“Deep inside, at a dark hallway, we stopped in front of a heavy metal door. The engineer indicated I had only a brief moment to shoot. It took him a long minute to open the jammed door. The adrenaline surge was extraordinary. The room was absolutely dark, lit only by our headlamps. Wires were obstructing my view. At the far end of the room I could make out a clock. I was only able to fire off a few frames and wanted to wait for my flash to recharge. But he already pulled me out. I checked my pictures. Out of focus! I begged him to allow me in one more time. He gave me a few more seconds to frame the clock showing 1:23:58 AM—the time when on 26 April, 1986 in the building that housed Energy Block # 4, time stood forever still.” —Gerd Ludwig on photographing inside reactor #4, where an explosion caused a catastrophic nuclear meltdown. Ludwig describes this as one of the most challenging situations he has ever photographed.

    • well its obviously God looking for a bunch of semi-literate goat herders to lead somewhere….. or maybe wallaby herders? Are there any wallaby herders?

    • AFAIC, each cheerleader should be paid NO LESS (and probably a lot more) than the average pay of all the players on any given team. Period. WHY? Simple: cheerleaders at least have the capacity to make one or two minutes of the average NFL contest interesting, a capacity the players clearly do NOT possess.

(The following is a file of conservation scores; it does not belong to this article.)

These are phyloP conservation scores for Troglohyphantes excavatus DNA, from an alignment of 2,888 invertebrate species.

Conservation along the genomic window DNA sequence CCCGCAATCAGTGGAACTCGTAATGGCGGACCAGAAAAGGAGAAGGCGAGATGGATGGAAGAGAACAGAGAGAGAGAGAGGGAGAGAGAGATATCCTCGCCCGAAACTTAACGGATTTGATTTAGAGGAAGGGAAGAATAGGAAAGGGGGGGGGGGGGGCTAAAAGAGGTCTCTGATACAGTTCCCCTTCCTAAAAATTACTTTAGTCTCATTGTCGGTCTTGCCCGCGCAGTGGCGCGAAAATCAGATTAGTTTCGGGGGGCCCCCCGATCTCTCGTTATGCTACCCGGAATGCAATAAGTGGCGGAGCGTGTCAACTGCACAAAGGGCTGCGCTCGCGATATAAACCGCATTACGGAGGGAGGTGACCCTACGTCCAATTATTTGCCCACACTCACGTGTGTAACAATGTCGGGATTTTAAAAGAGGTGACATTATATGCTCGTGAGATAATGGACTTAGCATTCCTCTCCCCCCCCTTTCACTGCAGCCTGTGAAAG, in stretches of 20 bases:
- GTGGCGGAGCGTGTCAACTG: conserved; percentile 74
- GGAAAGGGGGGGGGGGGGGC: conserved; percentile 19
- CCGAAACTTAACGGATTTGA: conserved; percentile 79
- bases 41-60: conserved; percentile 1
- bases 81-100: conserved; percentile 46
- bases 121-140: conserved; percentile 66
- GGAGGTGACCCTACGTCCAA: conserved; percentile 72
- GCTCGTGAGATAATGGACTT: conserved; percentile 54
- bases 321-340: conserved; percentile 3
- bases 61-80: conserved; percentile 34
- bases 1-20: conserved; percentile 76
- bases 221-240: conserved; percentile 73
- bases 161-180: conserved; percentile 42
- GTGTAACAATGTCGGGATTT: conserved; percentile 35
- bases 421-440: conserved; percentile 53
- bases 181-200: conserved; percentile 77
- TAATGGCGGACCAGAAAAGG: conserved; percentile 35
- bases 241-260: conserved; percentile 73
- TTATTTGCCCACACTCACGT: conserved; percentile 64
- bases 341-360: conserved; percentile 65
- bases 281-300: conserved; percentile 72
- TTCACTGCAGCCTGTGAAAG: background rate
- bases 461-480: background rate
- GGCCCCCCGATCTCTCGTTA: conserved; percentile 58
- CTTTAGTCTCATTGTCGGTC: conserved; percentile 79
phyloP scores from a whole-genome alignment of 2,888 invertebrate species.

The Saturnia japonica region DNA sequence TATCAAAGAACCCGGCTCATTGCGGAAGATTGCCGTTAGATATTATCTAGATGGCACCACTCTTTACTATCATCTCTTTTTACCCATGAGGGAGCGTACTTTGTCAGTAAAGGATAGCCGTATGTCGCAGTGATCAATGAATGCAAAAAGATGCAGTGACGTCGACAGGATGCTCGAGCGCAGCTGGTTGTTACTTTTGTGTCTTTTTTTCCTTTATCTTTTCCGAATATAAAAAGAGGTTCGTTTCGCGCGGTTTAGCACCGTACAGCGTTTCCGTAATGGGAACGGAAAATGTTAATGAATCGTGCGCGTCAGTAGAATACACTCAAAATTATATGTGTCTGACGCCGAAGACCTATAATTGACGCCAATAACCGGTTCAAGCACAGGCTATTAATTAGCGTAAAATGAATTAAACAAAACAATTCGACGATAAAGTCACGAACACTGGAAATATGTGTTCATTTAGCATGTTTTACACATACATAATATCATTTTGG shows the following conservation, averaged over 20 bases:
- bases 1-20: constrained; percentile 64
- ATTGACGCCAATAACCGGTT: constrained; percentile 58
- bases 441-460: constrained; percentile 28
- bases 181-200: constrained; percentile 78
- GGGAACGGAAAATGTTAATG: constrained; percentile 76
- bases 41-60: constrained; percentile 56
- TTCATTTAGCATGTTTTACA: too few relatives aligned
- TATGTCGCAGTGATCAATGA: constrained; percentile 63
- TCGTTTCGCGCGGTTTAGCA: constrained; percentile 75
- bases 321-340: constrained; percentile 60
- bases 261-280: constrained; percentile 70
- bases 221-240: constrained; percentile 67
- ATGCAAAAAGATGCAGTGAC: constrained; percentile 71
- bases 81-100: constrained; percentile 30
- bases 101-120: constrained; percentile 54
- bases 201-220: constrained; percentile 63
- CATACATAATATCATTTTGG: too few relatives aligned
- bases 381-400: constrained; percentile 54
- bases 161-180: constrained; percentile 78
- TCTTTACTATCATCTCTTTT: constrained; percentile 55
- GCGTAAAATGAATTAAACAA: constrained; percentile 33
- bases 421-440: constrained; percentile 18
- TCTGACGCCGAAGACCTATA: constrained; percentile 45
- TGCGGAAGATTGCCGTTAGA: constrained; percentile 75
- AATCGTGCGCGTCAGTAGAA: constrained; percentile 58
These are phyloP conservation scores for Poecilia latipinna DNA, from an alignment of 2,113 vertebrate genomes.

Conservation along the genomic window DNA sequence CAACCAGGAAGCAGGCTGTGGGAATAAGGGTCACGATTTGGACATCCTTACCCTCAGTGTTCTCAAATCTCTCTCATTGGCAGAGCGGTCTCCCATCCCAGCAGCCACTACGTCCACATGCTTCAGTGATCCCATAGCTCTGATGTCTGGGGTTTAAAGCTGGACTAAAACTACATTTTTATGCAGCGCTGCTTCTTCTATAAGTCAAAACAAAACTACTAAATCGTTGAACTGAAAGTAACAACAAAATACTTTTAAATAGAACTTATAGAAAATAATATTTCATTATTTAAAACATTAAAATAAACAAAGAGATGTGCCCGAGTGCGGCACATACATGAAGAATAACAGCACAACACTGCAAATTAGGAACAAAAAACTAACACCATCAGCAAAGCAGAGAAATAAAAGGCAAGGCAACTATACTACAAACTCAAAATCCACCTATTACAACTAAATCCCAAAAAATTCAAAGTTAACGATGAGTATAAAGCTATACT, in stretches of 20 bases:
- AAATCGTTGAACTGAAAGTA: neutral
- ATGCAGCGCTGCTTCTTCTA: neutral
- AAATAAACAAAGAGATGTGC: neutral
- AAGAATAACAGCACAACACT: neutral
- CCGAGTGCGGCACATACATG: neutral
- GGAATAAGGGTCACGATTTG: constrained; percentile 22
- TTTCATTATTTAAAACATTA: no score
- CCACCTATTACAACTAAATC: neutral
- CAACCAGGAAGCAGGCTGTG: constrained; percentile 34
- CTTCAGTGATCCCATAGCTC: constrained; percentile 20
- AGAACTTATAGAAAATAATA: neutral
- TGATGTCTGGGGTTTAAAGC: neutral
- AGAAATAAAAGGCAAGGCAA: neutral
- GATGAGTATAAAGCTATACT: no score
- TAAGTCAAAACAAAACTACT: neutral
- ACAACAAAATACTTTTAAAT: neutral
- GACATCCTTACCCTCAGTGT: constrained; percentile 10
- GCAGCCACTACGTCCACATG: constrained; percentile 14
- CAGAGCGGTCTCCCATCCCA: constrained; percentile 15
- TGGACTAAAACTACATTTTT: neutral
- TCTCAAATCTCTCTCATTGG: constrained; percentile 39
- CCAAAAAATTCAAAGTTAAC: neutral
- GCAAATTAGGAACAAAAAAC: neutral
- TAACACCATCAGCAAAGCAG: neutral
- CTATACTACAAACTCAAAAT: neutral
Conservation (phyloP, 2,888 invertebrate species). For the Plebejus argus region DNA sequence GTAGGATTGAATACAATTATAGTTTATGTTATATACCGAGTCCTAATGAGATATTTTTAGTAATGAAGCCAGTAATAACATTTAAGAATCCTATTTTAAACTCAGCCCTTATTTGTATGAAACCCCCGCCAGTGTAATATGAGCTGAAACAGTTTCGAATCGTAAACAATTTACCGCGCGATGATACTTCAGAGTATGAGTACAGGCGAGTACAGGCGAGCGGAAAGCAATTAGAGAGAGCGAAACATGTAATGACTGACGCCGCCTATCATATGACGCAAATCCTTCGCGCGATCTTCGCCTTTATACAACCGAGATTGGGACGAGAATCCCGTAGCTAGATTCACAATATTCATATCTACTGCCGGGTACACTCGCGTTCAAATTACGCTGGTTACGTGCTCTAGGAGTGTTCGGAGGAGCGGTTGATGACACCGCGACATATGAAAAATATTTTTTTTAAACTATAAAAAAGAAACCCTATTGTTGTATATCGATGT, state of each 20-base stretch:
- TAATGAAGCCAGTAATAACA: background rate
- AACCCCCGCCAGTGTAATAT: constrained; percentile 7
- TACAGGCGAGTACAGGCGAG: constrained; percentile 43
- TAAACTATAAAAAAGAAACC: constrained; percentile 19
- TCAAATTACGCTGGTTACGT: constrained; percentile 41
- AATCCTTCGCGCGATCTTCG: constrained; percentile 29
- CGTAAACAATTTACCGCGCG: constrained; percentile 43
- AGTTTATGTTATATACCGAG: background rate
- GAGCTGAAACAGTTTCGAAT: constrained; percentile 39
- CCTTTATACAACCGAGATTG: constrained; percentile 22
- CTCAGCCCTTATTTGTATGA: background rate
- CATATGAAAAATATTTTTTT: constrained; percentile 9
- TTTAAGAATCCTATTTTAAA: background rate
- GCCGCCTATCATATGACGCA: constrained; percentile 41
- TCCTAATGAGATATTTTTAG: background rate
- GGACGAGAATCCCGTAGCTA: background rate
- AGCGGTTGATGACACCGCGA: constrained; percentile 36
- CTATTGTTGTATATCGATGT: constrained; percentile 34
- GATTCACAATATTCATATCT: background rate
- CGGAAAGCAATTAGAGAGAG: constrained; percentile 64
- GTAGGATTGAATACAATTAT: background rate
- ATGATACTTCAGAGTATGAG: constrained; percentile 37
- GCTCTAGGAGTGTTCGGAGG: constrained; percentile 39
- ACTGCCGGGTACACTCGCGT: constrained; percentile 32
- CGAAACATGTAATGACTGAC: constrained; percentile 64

5. I’m going to need a bigger sombrero to house my rapidly swelling head. My most popular comment ever, on any forum, is up to a very appropriate 666 likes!

    To be perfectly honest; I’m humbled that I have apparently reached so many people with a comment that’s half snark and half deadly serious. I just hope some of them do, indeed, spread the message around.

  6. OK, I’ve just got to brag to somebody. My son made a C in Algebra this quarter. No child has ever worked harder, or (mostly) cheerfully struggled through piles of what is to him incomprehensible gibberish, for a grade. I’m as happy as if he’d graduated valedictorian.

    • good for him…i struggled with algebra in high school too. i was always more of the artistic, verbal, creative type than an analytical. i suppose it has to do with being either right of left brained.